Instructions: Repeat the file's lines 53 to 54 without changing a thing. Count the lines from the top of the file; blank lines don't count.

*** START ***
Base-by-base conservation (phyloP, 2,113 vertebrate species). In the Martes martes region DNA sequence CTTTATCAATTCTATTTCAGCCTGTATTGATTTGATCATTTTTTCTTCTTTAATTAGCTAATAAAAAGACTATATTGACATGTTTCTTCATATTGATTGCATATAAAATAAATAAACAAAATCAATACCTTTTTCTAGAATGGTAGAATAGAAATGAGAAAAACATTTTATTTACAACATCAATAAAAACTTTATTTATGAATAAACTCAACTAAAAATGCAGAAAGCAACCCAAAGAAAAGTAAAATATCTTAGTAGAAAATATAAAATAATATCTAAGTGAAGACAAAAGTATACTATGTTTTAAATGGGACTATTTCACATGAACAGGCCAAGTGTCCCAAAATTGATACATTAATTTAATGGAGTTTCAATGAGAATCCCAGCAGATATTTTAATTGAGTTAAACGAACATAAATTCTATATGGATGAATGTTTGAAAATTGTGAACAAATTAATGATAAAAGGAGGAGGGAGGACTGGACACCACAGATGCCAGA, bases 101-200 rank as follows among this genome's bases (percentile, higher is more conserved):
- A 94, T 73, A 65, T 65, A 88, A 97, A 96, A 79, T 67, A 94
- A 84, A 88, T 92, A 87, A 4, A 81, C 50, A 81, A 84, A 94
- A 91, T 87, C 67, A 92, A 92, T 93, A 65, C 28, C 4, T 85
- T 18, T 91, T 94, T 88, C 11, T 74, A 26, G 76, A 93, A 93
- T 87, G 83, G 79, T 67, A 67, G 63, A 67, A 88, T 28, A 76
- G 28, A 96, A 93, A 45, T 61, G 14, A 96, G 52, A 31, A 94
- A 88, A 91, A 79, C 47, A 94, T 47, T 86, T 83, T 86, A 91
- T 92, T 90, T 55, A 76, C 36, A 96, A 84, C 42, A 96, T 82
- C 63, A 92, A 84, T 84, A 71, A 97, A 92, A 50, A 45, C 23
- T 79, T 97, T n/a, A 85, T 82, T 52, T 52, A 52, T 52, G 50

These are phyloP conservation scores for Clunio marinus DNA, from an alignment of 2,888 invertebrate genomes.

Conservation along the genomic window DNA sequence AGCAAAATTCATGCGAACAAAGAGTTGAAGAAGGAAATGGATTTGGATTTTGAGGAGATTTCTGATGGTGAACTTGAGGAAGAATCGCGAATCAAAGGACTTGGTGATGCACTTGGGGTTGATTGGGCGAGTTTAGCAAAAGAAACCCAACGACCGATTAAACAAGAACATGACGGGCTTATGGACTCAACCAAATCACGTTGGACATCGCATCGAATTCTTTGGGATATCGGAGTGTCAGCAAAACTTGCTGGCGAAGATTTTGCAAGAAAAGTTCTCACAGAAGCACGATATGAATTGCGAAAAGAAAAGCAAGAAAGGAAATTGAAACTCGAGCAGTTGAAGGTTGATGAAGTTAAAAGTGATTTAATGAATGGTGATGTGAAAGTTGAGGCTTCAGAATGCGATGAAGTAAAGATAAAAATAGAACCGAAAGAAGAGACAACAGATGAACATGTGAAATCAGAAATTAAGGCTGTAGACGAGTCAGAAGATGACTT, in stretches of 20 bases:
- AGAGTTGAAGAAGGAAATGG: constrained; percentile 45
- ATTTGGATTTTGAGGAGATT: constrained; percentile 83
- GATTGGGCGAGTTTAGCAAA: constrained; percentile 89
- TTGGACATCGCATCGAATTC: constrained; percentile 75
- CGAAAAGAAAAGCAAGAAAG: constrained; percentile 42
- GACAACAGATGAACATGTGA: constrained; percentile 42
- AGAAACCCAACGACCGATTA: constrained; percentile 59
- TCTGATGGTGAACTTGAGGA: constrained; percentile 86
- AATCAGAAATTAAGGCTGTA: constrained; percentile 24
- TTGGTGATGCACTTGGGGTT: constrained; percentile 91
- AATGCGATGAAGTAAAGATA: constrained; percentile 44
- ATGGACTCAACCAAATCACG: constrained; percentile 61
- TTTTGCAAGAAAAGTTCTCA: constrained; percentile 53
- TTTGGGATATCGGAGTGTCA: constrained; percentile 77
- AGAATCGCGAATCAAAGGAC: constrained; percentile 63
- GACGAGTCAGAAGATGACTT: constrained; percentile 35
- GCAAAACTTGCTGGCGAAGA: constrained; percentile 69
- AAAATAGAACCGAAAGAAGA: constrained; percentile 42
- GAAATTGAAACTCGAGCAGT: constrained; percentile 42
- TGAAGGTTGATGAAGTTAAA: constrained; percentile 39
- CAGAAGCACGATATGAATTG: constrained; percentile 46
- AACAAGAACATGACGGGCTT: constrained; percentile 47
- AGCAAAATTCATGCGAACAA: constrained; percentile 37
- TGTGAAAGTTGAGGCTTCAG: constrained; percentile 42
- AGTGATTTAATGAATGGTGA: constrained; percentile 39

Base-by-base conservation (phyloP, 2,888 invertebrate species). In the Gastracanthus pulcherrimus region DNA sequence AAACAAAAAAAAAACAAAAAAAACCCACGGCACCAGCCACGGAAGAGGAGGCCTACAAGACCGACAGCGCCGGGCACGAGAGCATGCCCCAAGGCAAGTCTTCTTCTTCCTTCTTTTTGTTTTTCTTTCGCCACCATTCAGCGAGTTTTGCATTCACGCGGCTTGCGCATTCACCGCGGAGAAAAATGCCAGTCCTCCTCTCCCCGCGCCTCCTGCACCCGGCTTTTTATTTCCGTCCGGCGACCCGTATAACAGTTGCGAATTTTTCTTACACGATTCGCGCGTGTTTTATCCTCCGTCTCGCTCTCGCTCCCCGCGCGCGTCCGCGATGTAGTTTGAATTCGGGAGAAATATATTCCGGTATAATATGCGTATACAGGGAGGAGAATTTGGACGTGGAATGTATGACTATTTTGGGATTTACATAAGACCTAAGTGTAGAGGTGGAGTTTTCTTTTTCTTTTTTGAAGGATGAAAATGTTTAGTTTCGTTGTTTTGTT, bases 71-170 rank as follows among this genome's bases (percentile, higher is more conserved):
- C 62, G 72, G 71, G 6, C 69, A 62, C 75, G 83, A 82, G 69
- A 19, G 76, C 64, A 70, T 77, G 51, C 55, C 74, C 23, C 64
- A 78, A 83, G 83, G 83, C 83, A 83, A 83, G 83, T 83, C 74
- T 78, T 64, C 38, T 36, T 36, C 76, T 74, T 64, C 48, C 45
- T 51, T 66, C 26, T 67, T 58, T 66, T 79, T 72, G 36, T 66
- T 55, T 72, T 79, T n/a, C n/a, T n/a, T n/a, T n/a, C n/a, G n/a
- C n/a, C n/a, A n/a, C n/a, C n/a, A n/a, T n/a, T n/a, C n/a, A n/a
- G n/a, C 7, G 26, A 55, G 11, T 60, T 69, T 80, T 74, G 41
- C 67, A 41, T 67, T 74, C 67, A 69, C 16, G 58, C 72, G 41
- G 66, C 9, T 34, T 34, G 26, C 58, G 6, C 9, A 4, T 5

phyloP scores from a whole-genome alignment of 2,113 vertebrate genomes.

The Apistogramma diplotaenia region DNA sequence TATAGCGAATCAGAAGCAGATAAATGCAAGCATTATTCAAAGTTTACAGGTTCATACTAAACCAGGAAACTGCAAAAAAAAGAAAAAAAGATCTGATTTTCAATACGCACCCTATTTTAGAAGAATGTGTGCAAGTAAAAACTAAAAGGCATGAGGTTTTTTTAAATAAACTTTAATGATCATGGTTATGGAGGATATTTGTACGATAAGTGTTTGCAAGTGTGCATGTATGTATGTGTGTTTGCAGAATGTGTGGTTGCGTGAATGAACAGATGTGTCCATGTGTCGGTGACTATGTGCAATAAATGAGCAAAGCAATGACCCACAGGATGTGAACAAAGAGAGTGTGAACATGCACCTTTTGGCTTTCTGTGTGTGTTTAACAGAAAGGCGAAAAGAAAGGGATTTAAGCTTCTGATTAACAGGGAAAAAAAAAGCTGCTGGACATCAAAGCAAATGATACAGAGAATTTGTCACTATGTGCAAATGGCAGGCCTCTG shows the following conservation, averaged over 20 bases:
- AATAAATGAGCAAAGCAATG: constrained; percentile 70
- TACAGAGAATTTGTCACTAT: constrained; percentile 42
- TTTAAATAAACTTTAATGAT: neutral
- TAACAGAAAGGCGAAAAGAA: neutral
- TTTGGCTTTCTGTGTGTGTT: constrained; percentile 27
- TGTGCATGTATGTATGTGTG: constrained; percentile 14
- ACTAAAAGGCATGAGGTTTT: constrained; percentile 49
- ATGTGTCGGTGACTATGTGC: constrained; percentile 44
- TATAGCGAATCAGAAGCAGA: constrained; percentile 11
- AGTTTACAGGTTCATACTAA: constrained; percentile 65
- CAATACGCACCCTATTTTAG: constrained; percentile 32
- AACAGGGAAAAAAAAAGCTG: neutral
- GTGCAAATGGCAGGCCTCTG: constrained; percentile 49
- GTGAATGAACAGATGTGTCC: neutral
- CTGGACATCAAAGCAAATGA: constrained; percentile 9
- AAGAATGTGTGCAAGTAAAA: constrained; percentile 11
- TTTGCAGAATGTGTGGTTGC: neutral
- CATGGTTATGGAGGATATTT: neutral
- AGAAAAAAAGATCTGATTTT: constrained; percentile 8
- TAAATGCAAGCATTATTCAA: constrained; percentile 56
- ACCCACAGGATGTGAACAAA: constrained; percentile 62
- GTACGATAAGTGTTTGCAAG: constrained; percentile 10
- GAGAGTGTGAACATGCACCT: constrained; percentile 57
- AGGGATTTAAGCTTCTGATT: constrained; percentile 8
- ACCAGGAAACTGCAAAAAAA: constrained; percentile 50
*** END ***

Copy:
- TACAGAGAATTTGTCACTAT: constrained; percentile 42
- TTTAAATAAACTTTAATGAT: neutral